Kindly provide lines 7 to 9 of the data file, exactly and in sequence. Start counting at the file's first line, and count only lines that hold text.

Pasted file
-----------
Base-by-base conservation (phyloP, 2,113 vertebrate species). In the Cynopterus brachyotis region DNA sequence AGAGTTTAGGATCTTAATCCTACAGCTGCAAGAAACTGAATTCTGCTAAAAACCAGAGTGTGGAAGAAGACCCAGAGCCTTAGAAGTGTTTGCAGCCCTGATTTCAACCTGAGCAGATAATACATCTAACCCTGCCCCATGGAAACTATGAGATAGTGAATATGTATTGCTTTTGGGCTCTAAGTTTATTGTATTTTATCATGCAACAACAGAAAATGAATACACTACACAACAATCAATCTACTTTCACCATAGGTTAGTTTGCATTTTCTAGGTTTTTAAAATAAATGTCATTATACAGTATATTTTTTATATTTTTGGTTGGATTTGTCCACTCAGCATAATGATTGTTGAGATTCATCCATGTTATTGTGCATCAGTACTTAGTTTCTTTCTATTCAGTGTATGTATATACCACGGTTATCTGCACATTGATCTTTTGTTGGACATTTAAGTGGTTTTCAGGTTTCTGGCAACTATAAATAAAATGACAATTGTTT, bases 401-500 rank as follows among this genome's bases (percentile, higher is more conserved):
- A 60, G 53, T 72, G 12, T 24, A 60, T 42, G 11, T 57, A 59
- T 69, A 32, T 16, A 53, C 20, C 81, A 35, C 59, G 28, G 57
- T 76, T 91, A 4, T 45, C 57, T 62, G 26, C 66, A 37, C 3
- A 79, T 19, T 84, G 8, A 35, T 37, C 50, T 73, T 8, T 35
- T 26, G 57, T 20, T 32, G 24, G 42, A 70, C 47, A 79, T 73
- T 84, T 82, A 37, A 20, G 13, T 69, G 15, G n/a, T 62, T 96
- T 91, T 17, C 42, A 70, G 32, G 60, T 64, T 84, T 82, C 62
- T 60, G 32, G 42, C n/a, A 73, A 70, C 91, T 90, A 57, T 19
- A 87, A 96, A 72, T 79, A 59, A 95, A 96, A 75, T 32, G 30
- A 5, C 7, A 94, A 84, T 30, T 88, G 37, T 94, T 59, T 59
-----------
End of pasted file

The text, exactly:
- T 84, T 82, A 37, A 20, G 13, T 69, G 15, G n/a, T 62, T 96
- T 91, T 17, C 42, A 70, G 32, G 60, T 64, T 84, T 82, C 62
- T 60, G 32, G 42, C n/a, A 73, A 70, C 91, T 90, A 57, T 19